How to Create a Prototype for a New Product

Engineering students working in the lab, a student is adjusting a 3D printer's components, the other one on foreground is using a laptop
Create a Prototype

Create a Prototype

Most new products require months or even years before they hit store shelves.

Product development involves several key steps in order to create a high-quality, functional design. And one of the most important steps is prototyping.

A prototype is what sets an idea apart from a real, sellable product. The prototype allows the inventor, designers, and manufacturers to understand how the product will look, feel, and work for real-world customers.

If you’re ready to bring your idea to life, follow these steps to create a prototype of your own.

Draft Your Product Design

Any new product starts off with a pencil and paper. Create a rough sketch of your product design, making notes for colors, textures, mechanisms, or anything else that comes to mind.

This step is where you can dump all the concepts contained in your head onto paper. Allow yourself to brainstorm and sketch freely, without worry about making the drawing perfect or realistic.

Get Technical

After putting your product design idea on paper, create a second, more technical drawing. You can use software to create your drawing digitally or you can hire the help of a professional designer if needed.

This drawing will be valuable when it comes time to create your prototype and will act as the blueprint for your product. It should include dimensions and the exact curvature and angles of your product. It should also take into consideration the functionality of the product and how different mechanisms will work in real life.

When drawing, don’t forget that many products require multiple parts and pieces to be manufactured, from interlocking plastic pieces to screws and bolts. An alternative is to opt for 3D printing instead, where one singular piece made of just one material makes up the entire product.

Choose Your Materials

Before making a prototype, you must get clear on what materials will work best for your product.

Do plenty of research on different materials and how easy they are to work with.

If your product has a lot of structure (such as a toy figurine or a piece of vertical furniture), you’ll need to choose sturdy materials that can support any weight. It’s also helpful to factor in costs and the price you’d like to charge for your final product when selecting materials.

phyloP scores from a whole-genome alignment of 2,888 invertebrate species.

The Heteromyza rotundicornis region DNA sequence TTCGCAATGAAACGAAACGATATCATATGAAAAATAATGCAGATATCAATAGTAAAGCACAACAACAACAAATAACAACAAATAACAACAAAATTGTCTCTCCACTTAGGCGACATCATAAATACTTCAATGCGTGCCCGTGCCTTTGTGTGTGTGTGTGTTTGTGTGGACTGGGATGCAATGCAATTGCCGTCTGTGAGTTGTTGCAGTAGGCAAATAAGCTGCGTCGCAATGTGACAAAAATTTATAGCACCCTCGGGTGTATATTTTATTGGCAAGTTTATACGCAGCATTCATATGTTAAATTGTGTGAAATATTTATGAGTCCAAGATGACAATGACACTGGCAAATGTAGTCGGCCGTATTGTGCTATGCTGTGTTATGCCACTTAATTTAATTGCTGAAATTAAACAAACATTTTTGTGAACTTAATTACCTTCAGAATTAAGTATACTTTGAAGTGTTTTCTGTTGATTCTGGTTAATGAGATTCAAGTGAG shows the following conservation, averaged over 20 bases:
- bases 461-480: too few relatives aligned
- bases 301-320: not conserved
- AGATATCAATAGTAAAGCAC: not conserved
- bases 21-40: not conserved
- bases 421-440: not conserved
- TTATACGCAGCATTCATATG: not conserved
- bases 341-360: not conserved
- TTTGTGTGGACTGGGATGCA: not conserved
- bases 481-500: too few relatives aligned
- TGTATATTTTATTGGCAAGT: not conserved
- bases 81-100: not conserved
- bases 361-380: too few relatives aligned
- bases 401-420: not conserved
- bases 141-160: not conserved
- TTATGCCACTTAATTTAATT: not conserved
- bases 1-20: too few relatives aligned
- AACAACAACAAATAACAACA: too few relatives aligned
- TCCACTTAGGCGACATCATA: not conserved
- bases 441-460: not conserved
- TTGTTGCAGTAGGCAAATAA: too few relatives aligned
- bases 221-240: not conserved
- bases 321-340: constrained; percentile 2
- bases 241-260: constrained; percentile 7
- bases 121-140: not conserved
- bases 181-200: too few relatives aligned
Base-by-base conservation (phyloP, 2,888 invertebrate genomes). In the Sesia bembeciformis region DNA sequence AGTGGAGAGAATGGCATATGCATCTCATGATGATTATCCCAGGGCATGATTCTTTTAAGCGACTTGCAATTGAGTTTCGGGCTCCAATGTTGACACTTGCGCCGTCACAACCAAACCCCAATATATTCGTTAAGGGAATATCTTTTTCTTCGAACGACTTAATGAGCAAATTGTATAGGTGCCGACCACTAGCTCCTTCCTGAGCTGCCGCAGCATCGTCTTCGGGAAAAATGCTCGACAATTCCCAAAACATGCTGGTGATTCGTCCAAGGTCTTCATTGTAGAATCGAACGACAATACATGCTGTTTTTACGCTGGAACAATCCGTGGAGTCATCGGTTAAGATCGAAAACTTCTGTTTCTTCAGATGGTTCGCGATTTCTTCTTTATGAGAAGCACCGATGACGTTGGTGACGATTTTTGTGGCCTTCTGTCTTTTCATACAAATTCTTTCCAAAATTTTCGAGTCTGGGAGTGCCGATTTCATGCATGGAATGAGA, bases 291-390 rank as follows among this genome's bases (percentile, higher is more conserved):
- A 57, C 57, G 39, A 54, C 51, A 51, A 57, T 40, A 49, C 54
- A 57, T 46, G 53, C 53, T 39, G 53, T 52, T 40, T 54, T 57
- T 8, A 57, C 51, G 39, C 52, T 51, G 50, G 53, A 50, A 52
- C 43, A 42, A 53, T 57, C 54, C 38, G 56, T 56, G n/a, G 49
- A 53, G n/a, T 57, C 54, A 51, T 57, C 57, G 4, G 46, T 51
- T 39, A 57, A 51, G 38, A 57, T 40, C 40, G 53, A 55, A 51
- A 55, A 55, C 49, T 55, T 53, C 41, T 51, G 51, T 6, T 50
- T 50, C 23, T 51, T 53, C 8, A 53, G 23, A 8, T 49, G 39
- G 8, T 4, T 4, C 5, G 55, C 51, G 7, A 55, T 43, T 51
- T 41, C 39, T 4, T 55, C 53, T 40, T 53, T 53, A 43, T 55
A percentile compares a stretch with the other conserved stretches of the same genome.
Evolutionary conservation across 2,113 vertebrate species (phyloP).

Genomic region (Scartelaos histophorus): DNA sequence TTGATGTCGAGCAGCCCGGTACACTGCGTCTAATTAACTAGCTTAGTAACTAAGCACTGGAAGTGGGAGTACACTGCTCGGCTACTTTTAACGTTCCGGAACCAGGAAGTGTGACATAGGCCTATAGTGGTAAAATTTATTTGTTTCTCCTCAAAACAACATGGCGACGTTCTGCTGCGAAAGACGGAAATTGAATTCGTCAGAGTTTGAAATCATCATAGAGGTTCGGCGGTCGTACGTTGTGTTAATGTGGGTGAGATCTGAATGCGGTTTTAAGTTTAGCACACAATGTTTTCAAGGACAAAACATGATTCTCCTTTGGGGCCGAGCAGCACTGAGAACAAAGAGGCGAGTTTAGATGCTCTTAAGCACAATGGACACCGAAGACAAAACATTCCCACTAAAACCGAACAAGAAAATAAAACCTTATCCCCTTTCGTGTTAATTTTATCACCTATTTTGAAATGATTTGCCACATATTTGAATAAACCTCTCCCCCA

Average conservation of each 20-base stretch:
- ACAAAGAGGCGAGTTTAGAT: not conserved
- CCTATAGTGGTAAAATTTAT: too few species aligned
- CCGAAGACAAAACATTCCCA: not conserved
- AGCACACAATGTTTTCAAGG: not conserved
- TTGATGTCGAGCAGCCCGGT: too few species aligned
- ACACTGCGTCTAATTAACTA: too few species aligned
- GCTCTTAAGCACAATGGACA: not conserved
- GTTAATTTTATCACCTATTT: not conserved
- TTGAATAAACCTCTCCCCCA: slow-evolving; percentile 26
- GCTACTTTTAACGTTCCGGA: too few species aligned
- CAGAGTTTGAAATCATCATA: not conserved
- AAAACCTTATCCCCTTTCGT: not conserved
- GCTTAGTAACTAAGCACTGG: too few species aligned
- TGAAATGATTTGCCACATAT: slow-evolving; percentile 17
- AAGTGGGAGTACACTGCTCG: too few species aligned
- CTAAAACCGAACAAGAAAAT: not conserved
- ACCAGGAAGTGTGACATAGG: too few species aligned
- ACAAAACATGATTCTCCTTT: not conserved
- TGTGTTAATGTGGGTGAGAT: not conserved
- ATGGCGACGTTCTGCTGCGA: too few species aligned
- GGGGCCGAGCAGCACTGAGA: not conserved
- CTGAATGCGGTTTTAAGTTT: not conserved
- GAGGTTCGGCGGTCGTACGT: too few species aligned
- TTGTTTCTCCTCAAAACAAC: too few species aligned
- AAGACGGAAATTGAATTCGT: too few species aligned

Piece Together a Proof of Concept Prototype

While in the beginning stages of designing your product, it’s important to demonstrate proof of concept. This is proof that your product makes sense and can function as you imagine it to.

Most product developers use readily-available materials to craft their proof of concept prototype. This can include clay, cardboard, glass cups, and even toilet paper rolls, depending on what your design requires. It doesn’t have to represent the appearance of your final product; it only has to prove that your product is feasible and functional.

Design a 3D Rendering

For some, the technical drawing may be enough to move on to making a prototype. But for others, a 3D rendering helps make the process much smoother.

A 3D rendering will be especially helpful if you want to try 3D printing for your prototype. And in fact, a 3D rendering is technically a type of prototype, though not a physical one.

The software can help you create a 3D prototype, seeing how it actually looks in real-life scenarios. Try designing your own before moving on to the next step.

Create Your First Prototype

Now, it’s time to create a tangible representation of your product. This is an exciting step for product designers, but it’s important to not rush through the process.

You must first find someone who can help you create a prototype. They don’t need to be the same company or service as you will use later for your final prototype, but they should still be someone who can carefully listen to and understand your vision.

Try searching for local designers, engineers, or students who can craft your first prototype. They should have access to the materials needed for your prototype or cheaper (but similar) alternatives.

Make Any Adjustments

In most cases, your first prototype won’t be perfect. You may realize that something doesn’t function perfectly, the colors don’t look right together, or your design is too top-heavy.

A variety of issues can come up, but that’s okay! This is the step where you dissect every flaw and find ways to improve and fix them.

Share your prototype with your team, friends, family, and your target customer to get their feedback too. Once you’re confident you’ve found any needed adjustments, you’re ready for your final product prototype.

Build Your Final Prototype

With your drawings, first prototype, and notes in hand, it’s time to produce your final prototype. This will be the prototype that will be used when manufacturing your product, demoing it to investors, and applying for a patent.

Call on an experienced company or engineer to create your prototype to ensure it’s perfect and suitable for a debut. Then, you’re ready to share your product with the world!

Create a Prototype for Your Product Idea

Before you can create a new product, you must go through the steps required to create a prototype. From rough drawings to the final execution, use the steps discussed here to develop your own product prototype.

When your product is ready for sale, be sure to read our latest marketing articles for advice on promoting your invention!

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